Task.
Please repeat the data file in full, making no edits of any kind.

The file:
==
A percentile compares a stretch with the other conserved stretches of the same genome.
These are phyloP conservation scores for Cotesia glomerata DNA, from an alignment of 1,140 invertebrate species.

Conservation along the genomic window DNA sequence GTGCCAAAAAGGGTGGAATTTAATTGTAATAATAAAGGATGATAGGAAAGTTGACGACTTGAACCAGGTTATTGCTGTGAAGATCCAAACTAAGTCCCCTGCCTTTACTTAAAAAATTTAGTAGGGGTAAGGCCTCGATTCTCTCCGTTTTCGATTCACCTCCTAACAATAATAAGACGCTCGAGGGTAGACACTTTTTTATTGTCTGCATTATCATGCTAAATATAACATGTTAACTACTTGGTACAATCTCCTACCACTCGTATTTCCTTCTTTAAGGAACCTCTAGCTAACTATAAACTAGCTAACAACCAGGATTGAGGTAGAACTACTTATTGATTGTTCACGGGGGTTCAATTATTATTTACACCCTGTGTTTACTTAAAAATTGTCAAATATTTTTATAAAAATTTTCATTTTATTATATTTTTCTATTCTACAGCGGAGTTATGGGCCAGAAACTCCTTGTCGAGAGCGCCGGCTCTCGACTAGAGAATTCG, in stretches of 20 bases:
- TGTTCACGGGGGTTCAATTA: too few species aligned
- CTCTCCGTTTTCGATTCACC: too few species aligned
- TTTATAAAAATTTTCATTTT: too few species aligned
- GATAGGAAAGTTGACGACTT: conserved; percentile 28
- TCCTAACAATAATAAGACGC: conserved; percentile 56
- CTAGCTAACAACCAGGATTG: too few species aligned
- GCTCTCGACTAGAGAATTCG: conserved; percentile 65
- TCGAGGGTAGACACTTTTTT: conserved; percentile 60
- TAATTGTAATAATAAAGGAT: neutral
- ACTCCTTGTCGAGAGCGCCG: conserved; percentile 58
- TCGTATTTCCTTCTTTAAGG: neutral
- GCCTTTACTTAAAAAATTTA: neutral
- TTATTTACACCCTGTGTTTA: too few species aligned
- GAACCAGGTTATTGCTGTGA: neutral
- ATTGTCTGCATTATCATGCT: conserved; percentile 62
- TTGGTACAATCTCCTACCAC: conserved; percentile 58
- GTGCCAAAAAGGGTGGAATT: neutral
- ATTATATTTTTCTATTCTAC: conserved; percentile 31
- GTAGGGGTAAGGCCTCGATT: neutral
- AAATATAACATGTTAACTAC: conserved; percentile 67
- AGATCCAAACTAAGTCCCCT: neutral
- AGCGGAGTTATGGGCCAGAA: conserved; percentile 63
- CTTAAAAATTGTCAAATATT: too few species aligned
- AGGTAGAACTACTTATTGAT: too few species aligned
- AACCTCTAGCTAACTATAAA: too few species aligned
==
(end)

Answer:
A percentile compares a stretch with the other conserved stretches of the same genome.
These are phyloP conservation scores for Cotesia glomerata DNA, from an alignment of 1,140 invertebrate species.

Conservation along the genomic window DNA sequence GTGCCAAAAAGGGTGGAATTTAATTGTAATAATAAAGGATGATAGGAAAGTTGACGACTTGAACCAGGTTATTGCTGTGAAGATCCAAACTAAGTCCCCTGCCTTTACTTAAAAAATTTAGTAGGGGTAAGGCCTCGATTCTCTCCGTTTTCGATTCACCTCCTAACAATAATAAGACGCTCGAGGGTAGACACTTTTTTATTGTCTGCATTATCATGCTAAATATAACATGTTAACTACTTGGTACAATCTCCTACCACTCGTATTTCCTTCTTTAAGGAACCTCTAGCTAACTATAAACTAGCTAACAACCAGGATTGAGGTAGAACTACTTATTGATTGTTCACGGGGGTTCAATTATTATTTACACCCTGTGTTTACTTAAAAATTGTCAAATATTTTTATAAAAATTTTCATTTTATTATATTTTTCTATTCTACAGCGGAGTTATGGGCCAGAAACTCCTTGTCGAGAGCGCCGGCTCTCGACTAGAGAATTCG, in stretches of 20 bases:
- TGTTCACGGGGGTTCAATTA: too few species aligned
- CTCTCCGTTTTCGATTCACC: too few species aligned
- TTTATAAAAATTTTCATTTT: too few species aligned
- GATAGGAAAGTTGACGACTT: conserved; percentile 28
- TCCTAACAATAATAAGACGC: conserved; percentile 56
- CTAGCTAACAACCAGGATTG: too few species aligned
- GCTCTCGACTAGAGAATTCG: conserved; percentile 65
- TCGAGGGTAGACACTTTTTT: conserved; percentile 60
- TAATTGTAATAATAAAGGAT: neutral
- ACTCCTTGTCGAGAGCGCCG: conserved; percentile 58
- TCGTATTTCCTTCTTTAAGG: neutral
- GCCTTTACTTAAAAAATTTA: neutral
- TTATTTACACCCTGTGTTTA: too few species aligned
- GAACCAGGTTATTGCTGTGA: neutral
- ATTGTCTGCATTATCATGCT: conserved; percentile 62
- TTGGTACAATCTCCTACCAC: conserved; percentile 58
- GTGCCAAAAAGGGTGGAATT: neutral
- ATTATATTTTTCTATTCTAC: conserved; percentile 31
- GTAGGGGTAAGGCCTCGATT: neutral
- AAATATAACATGTTAACTAC: conserved; percentile 67
- AGATCCAAACTAAGTCCCCT: neutral
- AGCGGAGTTATGGGCCAGAA: conserved; percentile 63
- CTTAAAAATTGTCAAATATT: too few species aligned
- AGGTAGAACTACTTATTGAT: too few species aligned
- AACCTCTAGCTAACTATAAA: too few species aligned